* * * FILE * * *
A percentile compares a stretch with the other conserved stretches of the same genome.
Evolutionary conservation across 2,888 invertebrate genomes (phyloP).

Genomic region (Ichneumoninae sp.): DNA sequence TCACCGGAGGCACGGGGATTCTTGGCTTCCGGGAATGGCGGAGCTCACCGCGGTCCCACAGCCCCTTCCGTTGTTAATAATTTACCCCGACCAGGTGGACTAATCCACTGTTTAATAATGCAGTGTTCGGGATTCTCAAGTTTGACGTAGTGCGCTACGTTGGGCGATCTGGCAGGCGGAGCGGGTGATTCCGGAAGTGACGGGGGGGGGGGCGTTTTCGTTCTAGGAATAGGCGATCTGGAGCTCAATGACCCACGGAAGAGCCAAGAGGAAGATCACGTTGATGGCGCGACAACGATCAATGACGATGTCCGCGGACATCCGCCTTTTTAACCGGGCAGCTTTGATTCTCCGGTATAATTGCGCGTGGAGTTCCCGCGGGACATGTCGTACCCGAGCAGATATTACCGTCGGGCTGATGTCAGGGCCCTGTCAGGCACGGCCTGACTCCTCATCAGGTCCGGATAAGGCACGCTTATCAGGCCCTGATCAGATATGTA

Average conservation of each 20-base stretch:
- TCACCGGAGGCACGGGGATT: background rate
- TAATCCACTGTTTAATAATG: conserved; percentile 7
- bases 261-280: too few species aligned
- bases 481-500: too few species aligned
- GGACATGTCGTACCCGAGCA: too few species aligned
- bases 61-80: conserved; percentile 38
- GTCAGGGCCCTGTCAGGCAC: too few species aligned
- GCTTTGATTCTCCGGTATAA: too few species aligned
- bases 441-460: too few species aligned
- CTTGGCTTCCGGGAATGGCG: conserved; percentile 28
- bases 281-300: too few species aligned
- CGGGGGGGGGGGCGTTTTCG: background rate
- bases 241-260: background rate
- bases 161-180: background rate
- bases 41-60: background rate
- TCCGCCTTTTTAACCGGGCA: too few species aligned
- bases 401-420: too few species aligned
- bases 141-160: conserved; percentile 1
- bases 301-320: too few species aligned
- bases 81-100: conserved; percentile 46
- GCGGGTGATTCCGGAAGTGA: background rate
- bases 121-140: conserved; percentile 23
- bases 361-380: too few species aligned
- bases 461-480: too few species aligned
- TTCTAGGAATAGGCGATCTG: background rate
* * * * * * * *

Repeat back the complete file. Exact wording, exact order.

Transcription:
A percentile compares a stretch with the other conserved stretches of the same genome.
Evolutionary conservation across 2,888 invertebrate genomes (phyloP).

Genomic region (Ichneumoninae sp.): DNA sequence TCACCGGAGGCACGGGGATTCTTGGCTTCCGGGAATGGCGGAGCTCACCGCGGTCCCACAGCCCCTTCCGTTGTTAATAATTTACCCCGACCAGGTGGACTAATCCACTGTTTAATAATGCAGTGTTCGGGATTCTCAAGTTTGACGTAGTGCGCTACGTTGGGCGATCTGGCAGGCGGAGCGGGTGATTCCGGAAGTGACGGGGGGGGGGGCGTTTTCGTTCTAGGAATAGGCGATCTGGAGCTCAATGACCCACGGAAGAGCCAAGAGGAAGATCACGTTGATGGCGCGACAACGATCAATGACGATGTCCGCGGACATCCGCCTTTTTAACCGGGCAGCTTTGATTCTCCGGTATAATTGCGCGTGGAGTTCCCGCGGGACATGTCGTACCCGAGCAGATATTACCGTCGGGCTGATGTCAGGGCCCTGTCAGGCACGGCCTGACTCCTCATCAGGTCCGGATAAGGCACGCTTATCAGGCCCTGATCAGATATGTA

Average conservation of each 20-base stretch:
- TCACCGGAGGCACGGGGATT: background rate
- TAATCCACTGTTTAATAATG: conserved; percentile 7
- bases 261-280: too few species aligned
- bases 481-500: too few species aligned
- GGACATGTCGTACCCGAGCA: too few species aligned
- bases 61-80: conserved; percentile 38
- GTCAGGGCCCTGTCAGGCAC: too few species aligned
- GCTTTGATTCTCCGGTATAA: too few species aligned
- bases 441-460: too few species aligned
- CTTGGCTTCCGGGAATGGCG: conserved; percentile 28
- bases 281-300: too few species aligned
- CGGGGGGGGGGGCGTTTTCG: background rate
- bases 241-260: background rate
- bases 161-180: background rate
- bases 41-60: background rate
- TCCGCCTTTTTAACCGGGCA: too few species aligned
- bases 401-420: too few species aligned
- bases 141-160: conserved; percentile 1
- bases 301-320: too few species aligned
- bases 81-100: conserved; percentile 46
- GCGGGTGATTCCGGAAGTGA: background rate
- bases 121-140: conserved; percentile 23
- bases 361-380: too few species aligned
- bases 461-480: too few species aligned
- TTCTAGGAATAGGCGATCTG: background rate